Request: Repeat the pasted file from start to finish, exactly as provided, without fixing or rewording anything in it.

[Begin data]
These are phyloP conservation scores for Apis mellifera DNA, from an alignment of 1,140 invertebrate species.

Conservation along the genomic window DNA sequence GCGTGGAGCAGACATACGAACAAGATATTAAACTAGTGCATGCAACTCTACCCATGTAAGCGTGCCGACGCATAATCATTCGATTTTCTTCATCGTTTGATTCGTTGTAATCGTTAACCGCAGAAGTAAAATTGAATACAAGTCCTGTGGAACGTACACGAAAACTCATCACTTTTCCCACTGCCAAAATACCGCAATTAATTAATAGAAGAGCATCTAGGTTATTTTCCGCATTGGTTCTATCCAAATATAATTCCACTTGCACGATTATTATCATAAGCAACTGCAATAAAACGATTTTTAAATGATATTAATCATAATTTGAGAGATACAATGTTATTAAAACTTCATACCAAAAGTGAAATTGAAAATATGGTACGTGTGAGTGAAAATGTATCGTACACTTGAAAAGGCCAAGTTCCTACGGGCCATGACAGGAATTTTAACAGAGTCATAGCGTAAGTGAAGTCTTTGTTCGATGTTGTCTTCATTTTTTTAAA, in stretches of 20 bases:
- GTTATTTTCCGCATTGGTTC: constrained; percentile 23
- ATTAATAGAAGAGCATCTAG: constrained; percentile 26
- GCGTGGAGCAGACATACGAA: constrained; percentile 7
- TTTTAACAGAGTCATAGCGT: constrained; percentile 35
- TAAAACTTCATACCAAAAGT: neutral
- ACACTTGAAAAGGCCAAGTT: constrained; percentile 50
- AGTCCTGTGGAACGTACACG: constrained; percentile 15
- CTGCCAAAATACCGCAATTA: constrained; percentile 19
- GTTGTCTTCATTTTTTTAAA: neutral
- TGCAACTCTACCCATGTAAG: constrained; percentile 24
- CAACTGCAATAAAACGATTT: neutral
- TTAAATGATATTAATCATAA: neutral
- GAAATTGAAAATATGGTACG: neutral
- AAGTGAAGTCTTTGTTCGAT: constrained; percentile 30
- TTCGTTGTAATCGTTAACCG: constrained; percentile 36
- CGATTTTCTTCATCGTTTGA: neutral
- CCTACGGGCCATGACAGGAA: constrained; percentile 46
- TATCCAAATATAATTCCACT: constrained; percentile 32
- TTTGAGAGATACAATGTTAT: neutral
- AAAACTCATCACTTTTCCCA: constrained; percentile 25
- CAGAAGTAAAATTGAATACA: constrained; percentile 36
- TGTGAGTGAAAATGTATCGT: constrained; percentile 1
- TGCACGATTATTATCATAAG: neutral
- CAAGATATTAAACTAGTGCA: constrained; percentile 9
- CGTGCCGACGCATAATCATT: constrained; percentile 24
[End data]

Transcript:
These are phyloP conservation scores for Apis mellifera DNA, from an alignment of 1,140 invertebrate species.

Conservation along the genomic window DNA sequence GCGTGGAGCAGACATACGAACAAGATATTAAACTAGTGCATGCAACTCTACCCATGTAAGCGTGCCGACGCATAATCATTCGATTTTCTTCATCGTTTGATTCGTTGTAATCGTTAACCGCAGAAGTAAAATTGAATACAAGTCCTGTGGAACGTACACGAAAACTCATCACTTTTCCCACTGCCAAAATACCGCAATTAATTAATAGAAGAGCATCTAGGTTATTTTCCGCATTGGTTCTATCCAAATATAATTCCACTTGCACGATTATTATCATAAGCAACTGCAATAAAACGATTTTTAAATGATATTAATCATAATTTGAGAGATACAATGTTATTAAAACTTCATACCAAAAGTGAAATTGAAAATATGGTACGTGTGAGTGAAAATGTATCGTACACTTGAAAAGGCCAAGTTCCTACGGGCCATGACAGGAATTTTAACAGAGTCATAGCGTAAGTGAAGTCTTTGTTCGATGTTGTCTTCATTTTTTTAAA, in stretches of 20 bases:
- GTTATTTTCCGCATTGGTTC: constrained; percentile 23
- ATTAATAGAAGAGCATCTAG: constrained; percentile 26
- GCGTGGAGCAGACATACGAA: constrained; percentile 7
- TTTTAACAGAGTCATAGCGT: constrained; percentile 35
- TAAAACTTCATACCAAAAGT: neutral
- ACACTTGAAAAGGCCAAGTT: constrained; percentile 50
- AGTCCTGTGGAACGTACACG: constrained; percentile 15
- CTGCCAAAATACCGCAATTA: constrained; percentile 19
- GTTGTCTTCATTTTTTTAAA: neutral
- TGCAACTCTACCCATGTAAG: constrained; percentile 24
- CAACTGCAATAAAACGATTT: neutral
- TTAAATGATATTAATCATAA: neutral
- GAAATTGAAAATATGGTACG: neutral
- AAGTGAAGTCTTTGTTCGAT: constrained; percentile 30
- TTCGTTGTAATCGTTAACCG: constrained; percentile 36
- CGATTTTCTTCATCGTTTGA: neutral
- CCTACGGGCCATGACAGGAA: constrained; percentile 46
- TATCCAAATATAATTCCACT: constrained; percentile 32
- TTTGAGAGATACAATGTTAT: neutral
- AAAACTCATCACTTTTCCCA: constrained; percentile 25
- CAGAAGTAAAATTGAATACA: constrained; percentile 36
- TGTGAGTGAAAATGTATCGT: constrained; percentile 1
- TGCACGATTATTATCATAAG: neutral
- CAAGATATTAAACTAGTGCA: constrained; percentile 9
- CGTGCCGACGCATAATCATT: constrained; percentile 24